A White House-appointed panel on Wednesday proposed curbs on some key National Security Agency surveillance operations, recommending limits on a program to collect records of billions of telephone calls, and new tests before Washington spies on foreign leaders.
Among the panel’s proposals, made in the wake of revelations by former NSA contractor Edward Snowden, the most contentious may be its recommendation that the eavesdropping agency halt collection of phone call records, known as “metadata.”
Instead, it said, those records should be held by telecommunications providers or a private third party. In a further limitation, the U.S. government would need an order from the Foreign Intelligence Surveillance Court to search the data.
“We don’t see the need for the government to be retaining that data,” said Richard Clarke, a member of the panel and a former White House counterterrorism advisor.
Across U.S. surveillance programs more broadly, “we tend to believe there should be further judicial oversight than there has been,” Clarke said.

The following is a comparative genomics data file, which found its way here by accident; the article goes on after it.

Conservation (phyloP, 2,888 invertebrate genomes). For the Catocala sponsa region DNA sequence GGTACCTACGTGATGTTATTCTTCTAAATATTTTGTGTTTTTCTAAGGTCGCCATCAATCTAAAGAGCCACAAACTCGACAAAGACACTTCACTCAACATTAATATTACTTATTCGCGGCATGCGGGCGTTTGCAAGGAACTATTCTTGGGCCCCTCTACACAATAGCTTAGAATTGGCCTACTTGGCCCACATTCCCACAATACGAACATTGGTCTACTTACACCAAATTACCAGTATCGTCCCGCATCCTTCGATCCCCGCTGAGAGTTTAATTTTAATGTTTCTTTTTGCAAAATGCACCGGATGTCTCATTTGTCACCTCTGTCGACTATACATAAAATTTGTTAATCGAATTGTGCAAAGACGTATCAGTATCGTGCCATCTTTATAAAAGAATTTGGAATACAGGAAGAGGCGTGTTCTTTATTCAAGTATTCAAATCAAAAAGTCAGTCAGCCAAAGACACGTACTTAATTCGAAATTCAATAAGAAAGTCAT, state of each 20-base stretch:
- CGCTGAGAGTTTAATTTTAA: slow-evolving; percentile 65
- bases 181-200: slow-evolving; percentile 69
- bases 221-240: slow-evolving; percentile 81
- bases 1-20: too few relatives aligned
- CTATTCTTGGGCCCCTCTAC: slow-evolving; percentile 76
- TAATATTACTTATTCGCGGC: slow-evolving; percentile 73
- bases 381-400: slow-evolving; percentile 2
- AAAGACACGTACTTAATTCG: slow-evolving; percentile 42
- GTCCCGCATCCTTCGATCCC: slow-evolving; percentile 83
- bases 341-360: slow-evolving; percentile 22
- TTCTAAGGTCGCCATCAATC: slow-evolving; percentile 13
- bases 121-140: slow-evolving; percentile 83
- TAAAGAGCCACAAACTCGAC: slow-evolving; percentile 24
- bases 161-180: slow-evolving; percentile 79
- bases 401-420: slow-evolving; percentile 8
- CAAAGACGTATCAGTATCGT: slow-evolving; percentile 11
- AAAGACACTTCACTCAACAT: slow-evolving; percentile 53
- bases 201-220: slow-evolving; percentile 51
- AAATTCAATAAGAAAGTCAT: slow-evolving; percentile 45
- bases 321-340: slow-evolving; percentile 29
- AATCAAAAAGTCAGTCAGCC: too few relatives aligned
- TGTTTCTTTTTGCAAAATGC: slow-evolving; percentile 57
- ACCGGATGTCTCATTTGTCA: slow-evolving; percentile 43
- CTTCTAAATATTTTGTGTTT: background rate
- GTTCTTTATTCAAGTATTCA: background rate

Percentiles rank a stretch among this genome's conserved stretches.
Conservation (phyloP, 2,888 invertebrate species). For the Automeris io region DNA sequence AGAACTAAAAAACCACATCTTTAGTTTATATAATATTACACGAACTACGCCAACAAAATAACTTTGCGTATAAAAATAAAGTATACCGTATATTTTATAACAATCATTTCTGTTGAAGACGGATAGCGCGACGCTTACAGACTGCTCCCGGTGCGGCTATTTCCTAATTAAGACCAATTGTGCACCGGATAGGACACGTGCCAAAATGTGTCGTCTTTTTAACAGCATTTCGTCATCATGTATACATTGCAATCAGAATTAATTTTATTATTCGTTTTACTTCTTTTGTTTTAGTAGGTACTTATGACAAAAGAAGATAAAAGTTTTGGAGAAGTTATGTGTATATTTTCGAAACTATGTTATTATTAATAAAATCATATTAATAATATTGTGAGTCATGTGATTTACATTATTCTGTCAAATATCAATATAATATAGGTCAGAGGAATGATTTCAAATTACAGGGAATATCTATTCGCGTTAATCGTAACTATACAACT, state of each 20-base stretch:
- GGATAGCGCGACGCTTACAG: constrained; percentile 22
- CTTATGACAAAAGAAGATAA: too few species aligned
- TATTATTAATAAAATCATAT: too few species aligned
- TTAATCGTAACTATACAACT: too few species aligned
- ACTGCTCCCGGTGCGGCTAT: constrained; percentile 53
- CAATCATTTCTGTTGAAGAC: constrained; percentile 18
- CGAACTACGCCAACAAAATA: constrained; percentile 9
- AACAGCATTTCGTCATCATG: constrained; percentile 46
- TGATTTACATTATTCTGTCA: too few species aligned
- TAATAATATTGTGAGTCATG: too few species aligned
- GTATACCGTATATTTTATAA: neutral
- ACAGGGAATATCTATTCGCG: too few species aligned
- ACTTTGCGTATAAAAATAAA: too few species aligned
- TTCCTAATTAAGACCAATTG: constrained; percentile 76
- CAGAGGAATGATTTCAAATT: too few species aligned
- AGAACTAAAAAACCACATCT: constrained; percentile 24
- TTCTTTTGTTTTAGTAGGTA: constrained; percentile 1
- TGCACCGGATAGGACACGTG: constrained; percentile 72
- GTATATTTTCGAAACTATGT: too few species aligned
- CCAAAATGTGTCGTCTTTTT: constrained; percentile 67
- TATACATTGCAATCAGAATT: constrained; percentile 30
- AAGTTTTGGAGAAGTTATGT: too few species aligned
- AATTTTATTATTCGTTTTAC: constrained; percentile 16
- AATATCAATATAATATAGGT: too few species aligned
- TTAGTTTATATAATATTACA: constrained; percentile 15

It remains to be seen, however, how many of the panel’s 46 recommendations will be accepted by President Obama and Congress. The panel’s five members met with Obama at the White House Wednesday.
NSA officials have staunchly defended the bulk program, saying it is essential to “connect the dots” between terrorist plotters overseas and co-conspirators inside the United States.
“There is no other way that we know of to connect the dots,” Army General Keith Alexander, NSA’s director, told a Senate committee last week. “Given that the threat is growing, I believe that is an unacceptable risk to our country.”
In another major recommendation, the panel proposed five tests it said should be met before Washington conducts surveillance against foreign leaders.
Revelations in documents provided by Snowden that the United States spied on German Chancellor Angela Merkel and Brazilian President Dilma Rousseff have enraged those countries’ citizens.
Before spying on foreign leaders, the panel said, U.S. leaders should determine whether such surveillance is merited by “significant threats” to national security, and whether the nation involved is one “whose leaders we should accord a high degree of respect and deference.”
U.S. leaders also should determine whether there is reason to believe the foreign leader has been duplicitous, whether there are other ways to obtain the necessary information, and weigh the negative effects if the surveillance becomes public, the panel said.
Obama said earlier this month in an interview that he would be “proposing some self-restraint on the NSA” in reforms that the White House has said will be announced in January.